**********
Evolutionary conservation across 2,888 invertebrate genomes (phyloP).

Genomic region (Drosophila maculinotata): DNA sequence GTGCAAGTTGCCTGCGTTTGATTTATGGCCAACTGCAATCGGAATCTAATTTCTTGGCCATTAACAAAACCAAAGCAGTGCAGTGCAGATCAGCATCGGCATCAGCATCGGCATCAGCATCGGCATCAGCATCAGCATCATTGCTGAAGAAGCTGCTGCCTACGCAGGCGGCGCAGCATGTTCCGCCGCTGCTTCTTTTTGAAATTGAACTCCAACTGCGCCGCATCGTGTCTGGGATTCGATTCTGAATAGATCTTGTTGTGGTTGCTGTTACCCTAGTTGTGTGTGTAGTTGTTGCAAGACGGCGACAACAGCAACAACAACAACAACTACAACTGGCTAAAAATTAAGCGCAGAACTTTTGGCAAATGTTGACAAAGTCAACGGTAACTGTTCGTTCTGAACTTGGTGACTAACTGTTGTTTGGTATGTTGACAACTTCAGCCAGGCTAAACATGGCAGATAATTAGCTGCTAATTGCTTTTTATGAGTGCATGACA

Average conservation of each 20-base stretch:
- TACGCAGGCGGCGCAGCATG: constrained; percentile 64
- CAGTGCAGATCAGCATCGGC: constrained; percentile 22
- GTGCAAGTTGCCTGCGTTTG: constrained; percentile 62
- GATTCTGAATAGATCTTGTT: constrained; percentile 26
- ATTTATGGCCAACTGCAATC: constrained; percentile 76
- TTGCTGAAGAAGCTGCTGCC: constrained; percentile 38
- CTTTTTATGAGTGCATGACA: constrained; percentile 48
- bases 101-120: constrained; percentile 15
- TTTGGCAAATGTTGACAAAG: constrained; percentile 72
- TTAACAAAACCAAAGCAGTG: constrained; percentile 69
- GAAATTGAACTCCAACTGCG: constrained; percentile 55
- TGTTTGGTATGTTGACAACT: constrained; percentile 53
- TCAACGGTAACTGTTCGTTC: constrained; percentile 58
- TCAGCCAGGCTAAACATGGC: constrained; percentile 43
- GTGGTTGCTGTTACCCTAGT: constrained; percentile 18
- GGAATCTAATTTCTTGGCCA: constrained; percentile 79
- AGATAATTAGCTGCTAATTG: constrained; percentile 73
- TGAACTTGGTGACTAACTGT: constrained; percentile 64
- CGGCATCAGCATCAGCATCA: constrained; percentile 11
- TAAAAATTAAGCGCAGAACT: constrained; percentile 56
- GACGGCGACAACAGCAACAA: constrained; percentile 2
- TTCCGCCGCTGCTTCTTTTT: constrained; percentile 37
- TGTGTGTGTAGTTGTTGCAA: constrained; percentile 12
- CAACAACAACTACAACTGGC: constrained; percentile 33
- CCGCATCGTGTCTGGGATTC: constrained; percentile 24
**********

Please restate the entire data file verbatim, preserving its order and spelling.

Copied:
Evolutionary conservation across 2,888 invertebrate genomes (phyloP).

Genomic region (Drosophila maculinotata): DNA sequence GTGCAAGTTGCCTGCGTTTGATTTATGGCCAACTGCAATCGGAATCTAATTTCTTGGCCATTAACAAAACCAAAGCAGTGCAGTGCAGATCAGCATCGGCATCAGCATCGGCATCAGCATCGGCATCAGCATCAGCATCATTGCTGAAGAAGCTGCTGCCTACGCAGGCGGCGCAGCATGTTCCGCCGCTGCTTCTTTTTGAAATTGAACTCCAACTGCGCCGCATCGTGTCTGGGATTCGATTCTGAATAGATCTTGTTGTGGTTGCTGTTACCCTAGTTGTGTGTGTAGTTGTTGCAAGACGGCGACAACAGCAACAACAACAACAACTACAACTGGCTAAAAATTAAGCGCAGAACTTTTGGCAAATGTTGACAAAGTCAACGGTAACTGTTCGTTCTGAACTTGGTGACTAACTGTTGTTTGGTATGTTGACAACTTCAGCCAGGCTAAACATGGCAGATAATTAGCTGCTAATTGCTTTTTATGAGTGCATGACA

Average conservation of each 20-base stretch:
- TACGCAGGCGGCGCAGCATG: constrained; percentile 64
- CAGTGCAGATCAGCATCGGC: constrained; percentile 22
- GTGCAAGTTGCCTGCGTTTG: constrained; percentile 62
- GATTCTGAATAGATCTTGTT: constrained; percentile 26
- ATTTATGGCCAACTGCAATC: constrained; percentile 76
- TTGCTGAAGAAGCTGCTGCC: constrained; percentile 38
- CTTTTTATGAGTGCATGACA: constrained; percentile 48
- bases 101-120: constrained; percentile 15
- TTTGGCAAATGTTGACAAAG: constrained; percentile 72
- TTAACAAAACCAAAGCAGTG: constrained; percentile 69
- GAAATTGAACTCCAACTGCG: constrained; percentile 55
- TGTTTGGTATGTTGACAACT: constrained; percentile 53
- TCAACGGTAACTGTTCGTTC: constrained; percentile 58
- TCAGCCAGGCTAAACATGGC: constrained; percentile 43
- GTGGTTGCTGTTACCCTAGT: constrained; percentile 18
- GGAATCTAATTTCTTGGCCA: constrained; percentile 79
- AGATAATTAGCTGCTAATTG: constrained; percentile 73
- TGAACTTGGTGACTAACTGT: constrained; percentile 64
- CGGCATCAGCATCAGCATCA: constrained; percentile 11
- TAAAAATTAAGCGCAGAACT: constrained; percentile 56
- GACGGCGACAACAGCAACAA: constrained; percentile 2
- TTCCGCCGCTGCTTCTTTTT: constrained; percentile 37
- TGTGTGTGTAGTTGTTGCAA: constrained; percentile 12
- CAACAACAACTACAACTGGC: constrained; percentile 33
- CCGCATCGTGTCTGGGATTC: constrained; percentile 24